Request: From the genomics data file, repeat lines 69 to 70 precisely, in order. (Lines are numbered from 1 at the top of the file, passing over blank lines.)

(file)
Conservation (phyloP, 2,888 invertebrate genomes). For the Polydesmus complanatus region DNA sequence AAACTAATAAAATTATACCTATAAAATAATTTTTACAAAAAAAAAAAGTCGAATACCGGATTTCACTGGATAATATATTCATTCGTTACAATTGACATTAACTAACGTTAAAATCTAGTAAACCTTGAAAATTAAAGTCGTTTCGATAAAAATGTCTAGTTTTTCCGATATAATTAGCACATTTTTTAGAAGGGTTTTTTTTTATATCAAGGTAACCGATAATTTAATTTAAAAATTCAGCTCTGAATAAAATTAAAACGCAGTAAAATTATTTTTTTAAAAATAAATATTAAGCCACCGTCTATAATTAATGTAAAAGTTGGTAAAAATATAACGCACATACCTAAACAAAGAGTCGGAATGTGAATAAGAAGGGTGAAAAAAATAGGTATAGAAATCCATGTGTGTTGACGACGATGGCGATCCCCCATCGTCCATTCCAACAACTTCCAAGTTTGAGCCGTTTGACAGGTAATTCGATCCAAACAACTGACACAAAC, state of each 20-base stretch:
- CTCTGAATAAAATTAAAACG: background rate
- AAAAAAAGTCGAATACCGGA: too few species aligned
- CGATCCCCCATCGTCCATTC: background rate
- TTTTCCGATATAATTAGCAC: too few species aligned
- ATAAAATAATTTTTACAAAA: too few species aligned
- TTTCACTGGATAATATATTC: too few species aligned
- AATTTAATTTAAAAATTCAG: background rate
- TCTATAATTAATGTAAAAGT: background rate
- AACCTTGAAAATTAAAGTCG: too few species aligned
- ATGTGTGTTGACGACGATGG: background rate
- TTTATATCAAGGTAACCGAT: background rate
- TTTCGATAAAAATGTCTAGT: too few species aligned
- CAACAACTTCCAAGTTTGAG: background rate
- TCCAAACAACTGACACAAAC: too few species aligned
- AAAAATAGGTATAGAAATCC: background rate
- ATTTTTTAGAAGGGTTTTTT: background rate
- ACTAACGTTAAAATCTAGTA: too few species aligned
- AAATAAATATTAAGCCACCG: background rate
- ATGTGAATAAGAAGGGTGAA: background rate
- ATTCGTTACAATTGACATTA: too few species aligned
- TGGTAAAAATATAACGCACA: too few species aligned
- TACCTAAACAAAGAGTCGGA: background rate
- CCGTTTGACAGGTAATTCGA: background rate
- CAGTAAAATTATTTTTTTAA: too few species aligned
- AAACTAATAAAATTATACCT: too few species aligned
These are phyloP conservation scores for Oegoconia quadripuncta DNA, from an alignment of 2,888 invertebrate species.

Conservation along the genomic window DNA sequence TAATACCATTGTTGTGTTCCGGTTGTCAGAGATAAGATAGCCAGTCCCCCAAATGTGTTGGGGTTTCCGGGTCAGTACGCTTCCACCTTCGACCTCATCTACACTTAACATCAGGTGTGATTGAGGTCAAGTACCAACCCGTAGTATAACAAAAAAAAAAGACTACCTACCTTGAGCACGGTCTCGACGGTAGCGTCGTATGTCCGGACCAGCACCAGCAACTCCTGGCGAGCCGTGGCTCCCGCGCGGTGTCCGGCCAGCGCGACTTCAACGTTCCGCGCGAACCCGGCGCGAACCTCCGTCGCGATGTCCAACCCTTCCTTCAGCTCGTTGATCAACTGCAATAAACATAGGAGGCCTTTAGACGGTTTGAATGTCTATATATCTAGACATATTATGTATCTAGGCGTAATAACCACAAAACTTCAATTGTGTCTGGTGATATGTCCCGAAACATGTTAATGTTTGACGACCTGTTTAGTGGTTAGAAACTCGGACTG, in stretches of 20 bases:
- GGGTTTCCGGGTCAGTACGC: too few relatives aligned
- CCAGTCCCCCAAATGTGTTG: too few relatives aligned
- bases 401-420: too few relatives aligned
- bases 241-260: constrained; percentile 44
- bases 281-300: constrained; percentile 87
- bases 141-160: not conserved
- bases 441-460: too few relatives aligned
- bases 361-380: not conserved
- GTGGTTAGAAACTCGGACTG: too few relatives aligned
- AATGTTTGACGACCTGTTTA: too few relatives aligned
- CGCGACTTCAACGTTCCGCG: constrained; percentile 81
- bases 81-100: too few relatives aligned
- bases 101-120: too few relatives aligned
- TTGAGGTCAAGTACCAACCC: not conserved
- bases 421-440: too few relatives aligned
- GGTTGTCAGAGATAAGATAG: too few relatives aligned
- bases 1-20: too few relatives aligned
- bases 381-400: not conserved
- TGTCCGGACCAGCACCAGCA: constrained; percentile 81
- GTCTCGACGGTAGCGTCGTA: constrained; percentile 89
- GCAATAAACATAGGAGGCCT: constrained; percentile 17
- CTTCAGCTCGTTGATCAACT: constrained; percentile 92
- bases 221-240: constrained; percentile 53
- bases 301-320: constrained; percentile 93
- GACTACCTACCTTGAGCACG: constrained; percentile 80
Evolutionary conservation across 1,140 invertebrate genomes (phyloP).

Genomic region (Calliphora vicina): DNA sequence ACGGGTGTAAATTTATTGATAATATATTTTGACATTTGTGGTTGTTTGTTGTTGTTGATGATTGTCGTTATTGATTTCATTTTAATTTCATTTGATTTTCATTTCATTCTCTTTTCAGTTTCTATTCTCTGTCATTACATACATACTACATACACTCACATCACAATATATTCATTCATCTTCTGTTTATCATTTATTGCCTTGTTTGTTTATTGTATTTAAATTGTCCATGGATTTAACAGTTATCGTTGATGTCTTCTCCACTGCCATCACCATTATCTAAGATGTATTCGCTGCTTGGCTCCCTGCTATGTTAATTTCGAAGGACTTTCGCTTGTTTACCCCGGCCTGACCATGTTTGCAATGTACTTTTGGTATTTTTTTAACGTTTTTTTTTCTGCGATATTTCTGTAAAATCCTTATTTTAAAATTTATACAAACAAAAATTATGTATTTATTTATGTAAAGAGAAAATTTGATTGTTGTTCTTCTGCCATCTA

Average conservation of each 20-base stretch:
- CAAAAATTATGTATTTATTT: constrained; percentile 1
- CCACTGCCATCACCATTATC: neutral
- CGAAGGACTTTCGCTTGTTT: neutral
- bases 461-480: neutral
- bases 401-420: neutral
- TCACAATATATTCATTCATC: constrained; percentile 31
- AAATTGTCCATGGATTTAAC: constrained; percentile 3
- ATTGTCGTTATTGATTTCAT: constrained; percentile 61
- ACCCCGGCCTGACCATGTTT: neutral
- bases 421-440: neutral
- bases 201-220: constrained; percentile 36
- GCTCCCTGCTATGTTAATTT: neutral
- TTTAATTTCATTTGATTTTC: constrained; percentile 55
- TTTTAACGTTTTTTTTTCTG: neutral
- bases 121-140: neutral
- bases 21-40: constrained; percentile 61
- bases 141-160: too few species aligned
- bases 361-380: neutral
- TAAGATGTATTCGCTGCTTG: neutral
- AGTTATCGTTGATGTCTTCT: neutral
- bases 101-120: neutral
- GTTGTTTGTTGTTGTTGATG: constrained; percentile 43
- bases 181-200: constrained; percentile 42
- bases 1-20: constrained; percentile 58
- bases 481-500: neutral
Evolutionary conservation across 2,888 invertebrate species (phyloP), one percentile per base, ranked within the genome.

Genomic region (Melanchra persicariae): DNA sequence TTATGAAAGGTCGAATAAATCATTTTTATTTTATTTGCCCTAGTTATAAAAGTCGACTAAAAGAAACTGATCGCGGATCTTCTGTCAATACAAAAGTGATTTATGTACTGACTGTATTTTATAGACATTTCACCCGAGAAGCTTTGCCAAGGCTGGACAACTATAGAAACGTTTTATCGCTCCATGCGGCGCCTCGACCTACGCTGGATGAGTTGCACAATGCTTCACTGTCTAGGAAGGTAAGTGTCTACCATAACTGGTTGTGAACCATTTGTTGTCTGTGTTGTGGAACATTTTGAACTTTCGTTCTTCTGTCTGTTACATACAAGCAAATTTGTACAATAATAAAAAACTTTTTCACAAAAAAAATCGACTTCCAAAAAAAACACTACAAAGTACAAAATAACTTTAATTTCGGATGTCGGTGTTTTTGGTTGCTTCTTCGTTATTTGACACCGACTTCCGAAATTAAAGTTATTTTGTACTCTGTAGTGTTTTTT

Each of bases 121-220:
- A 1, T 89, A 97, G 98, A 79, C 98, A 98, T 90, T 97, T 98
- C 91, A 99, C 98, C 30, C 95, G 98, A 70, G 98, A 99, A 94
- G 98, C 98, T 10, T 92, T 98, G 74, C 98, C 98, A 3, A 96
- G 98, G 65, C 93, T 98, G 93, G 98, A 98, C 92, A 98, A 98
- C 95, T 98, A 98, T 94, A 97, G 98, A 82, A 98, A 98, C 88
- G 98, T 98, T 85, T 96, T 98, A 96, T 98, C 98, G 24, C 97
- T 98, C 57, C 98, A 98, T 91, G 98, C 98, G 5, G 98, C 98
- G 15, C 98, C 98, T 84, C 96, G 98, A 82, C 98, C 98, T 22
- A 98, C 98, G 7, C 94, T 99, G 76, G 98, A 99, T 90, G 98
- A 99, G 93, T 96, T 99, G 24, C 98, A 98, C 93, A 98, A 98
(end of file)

- TTTAATTTCATTTGATTTTC: constrained; percentile 55
- TTTTAACGTTTTTTTTTCTG: neutral